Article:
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MRI of the small bowel

Date last reviewed: December 2019

For review: December 2021

Ref: B-264/Imaging/MW/MRI of the small bowel v4

PDF:  MRI of the small bowel [pdf] 181KB




Failure to do so may mean your scan will be postponed.


What is MRI (Magnetic Resonance Imaging) of the small bowel?

This is a MRI examination of the small bowel and abdomen. Before your scan you will be asked to drink a liquid called Mannitol. You will be asked to drink this liquid over 45 minutes to give it time to travel around the bowel. You are asked to drink this liquid to enable us to get good images of your bowel. After you have had your drink you will be asked to lie on the MRI table for approximately 20 minutes. We will take a series of pictures, with you holding your breath for each set.

During the scan you will be required to have an injection in your arm of Buscopan (bowel relaxant) and MRI dye.


Preparation before your MRI scan of the small bowel

In order to achieve a successful examination, your bowel must be correctly prepared. We ask you to have nothing to eat for 6 hours before your appointment time (clear fluids only). You will be asked to remove all your magnetic objects and change into a gown.


What if I have Diabetes?

It is particularly important that you maintain your normal carbohydrate intake in order that to continue with your insulin injection or tablet dosage. We recommend Lucozade® or dilute Ribena®. Please replace sweet foods or drinks with diabetic equivalents. Test your blood glucose level regularly.

If you wish to discuss how to manage your diabetes before or after your appointment please contact the Diabetes Specialist Nurse on 01752 792962.

On the day of your MRI scan examination, take your normal dose of insulin and a sufficient amount of Lucozade® or Ribena®. You should also receive an early morning appointment and if you haven’t, please ring the MRI Appointments Clerk on 01752 439282.


Are there any risks / side effects?

Mannitol (drink)

Mannitol is a sugar based solution that has a mild laxative effect. This may cause you to have mild diarrhoea for a few hours after the scan. You may wish to take this into account when planning what you will do in the couple of hours immediately after the scan.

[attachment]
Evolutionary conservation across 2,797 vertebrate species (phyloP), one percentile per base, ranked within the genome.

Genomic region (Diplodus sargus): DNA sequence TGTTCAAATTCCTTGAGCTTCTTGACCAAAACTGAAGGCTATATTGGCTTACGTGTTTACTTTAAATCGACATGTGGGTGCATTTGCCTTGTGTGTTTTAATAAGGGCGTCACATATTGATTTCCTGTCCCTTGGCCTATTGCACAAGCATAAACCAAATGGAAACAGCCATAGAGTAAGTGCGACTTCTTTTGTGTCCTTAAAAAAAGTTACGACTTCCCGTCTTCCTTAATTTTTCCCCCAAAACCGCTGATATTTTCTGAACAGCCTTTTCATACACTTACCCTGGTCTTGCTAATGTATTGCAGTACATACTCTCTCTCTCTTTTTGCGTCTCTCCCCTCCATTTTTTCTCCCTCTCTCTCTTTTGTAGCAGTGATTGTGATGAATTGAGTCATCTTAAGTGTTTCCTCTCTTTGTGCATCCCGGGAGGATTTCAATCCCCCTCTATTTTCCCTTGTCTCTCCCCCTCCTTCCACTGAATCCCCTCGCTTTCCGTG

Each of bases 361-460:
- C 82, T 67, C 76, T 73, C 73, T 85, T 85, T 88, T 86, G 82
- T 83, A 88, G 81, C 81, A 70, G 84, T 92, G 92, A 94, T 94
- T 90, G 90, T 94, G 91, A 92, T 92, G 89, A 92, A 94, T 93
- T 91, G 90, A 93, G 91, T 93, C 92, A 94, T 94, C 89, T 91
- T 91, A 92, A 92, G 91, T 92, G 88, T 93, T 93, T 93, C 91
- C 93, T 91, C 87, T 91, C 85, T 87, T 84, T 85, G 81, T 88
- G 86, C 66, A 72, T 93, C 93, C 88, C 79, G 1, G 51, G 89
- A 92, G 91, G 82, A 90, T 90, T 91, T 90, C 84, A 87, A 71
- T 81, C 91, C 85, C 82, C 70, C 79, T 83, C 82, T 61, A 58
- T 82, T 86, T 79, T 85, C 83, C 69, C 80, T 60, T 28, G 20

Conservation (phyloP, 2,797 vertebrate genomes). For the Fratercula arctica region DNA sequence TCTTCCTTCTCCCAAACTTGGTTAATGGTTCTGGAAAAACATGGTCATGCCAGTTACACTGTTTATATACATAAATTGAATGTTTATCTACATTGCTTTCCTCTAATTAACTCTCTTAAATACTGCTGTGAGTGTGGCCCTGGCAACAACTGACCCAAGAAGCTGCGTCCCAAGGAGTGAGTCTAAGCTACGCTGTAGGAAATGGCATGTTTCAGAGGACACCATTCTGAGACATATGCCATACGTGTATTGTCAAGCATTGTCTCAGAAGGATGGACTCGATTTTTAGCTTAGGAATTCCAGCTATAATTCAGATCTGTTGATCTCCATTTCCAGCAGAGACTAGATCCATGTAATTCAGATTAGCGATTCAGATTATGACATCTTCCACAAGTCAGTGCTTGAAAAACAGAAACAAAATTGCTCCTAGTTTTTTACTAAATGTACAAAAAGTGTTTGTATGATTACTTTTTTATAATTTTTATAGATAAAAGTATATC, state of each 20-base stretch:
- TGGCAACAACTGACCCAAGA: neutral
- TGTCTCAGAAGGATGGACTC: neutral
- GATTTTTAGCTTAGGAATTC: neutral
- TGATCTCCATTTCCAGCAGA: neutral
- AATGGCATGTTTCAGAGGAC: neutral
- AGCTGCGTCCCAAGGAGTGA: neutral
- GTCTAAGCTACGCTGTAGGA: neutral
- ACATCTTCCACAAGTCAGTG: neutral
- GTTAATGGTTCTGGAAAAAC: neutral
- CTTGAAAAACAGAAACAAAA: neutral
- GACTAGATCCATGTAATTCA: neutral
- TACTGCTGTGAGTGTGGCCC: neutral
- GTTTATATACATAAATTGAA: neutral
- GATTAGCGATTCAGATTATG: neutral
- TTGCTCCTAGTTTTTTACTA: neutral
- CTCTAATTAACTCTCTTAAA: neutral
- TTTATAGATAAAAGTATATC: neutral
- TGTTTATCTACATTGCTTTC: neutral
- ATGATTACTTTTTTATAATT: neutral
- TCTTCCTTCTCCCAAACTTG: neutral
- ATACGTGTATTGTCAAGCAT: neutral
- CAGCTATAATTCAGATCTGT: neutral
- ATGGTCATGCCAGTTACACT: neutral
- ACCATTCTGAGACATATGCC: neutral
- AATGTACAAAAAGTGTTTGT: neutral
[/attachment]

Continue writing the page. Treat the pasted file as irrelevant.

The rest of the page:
There is a small risk of aggravating pre-existing glaucoma or certain heart conditions with a Buscopan injection (which is necessary to relax the bowel). You will therefore be asked about any relevant medical history before your examination.

Some people may have short lasting sight problems (blurred vision) when given Buscopan. If this happens to you, please wait until your sight returns to normal before driving or using any tools or machines.

Other common side effects of Buscopan include a dry

mouth and an increased heartrate. These should only last a short time, but if you experience either of these, or blurred vision, please stay in the department until the side effects have worn off.

If, once you have left the department, you experience a painful red eye with reduced vision or are unable to pass urine please see a doctor immediately.

MRI Contrast agent

You may be given an injection of a gadolinium based MRI dye during the test. You will be asked relevant medical questions before your test.

It is very unusual to experience any side-effects to the MRI dye.

What should I do after my examination?

You can leave the department 20 minutes after your scan. Please eat and drink normally. The results from the scan will be sent to the doctor who asked for the examination.

Please do not ring the X-Ray department for your results.

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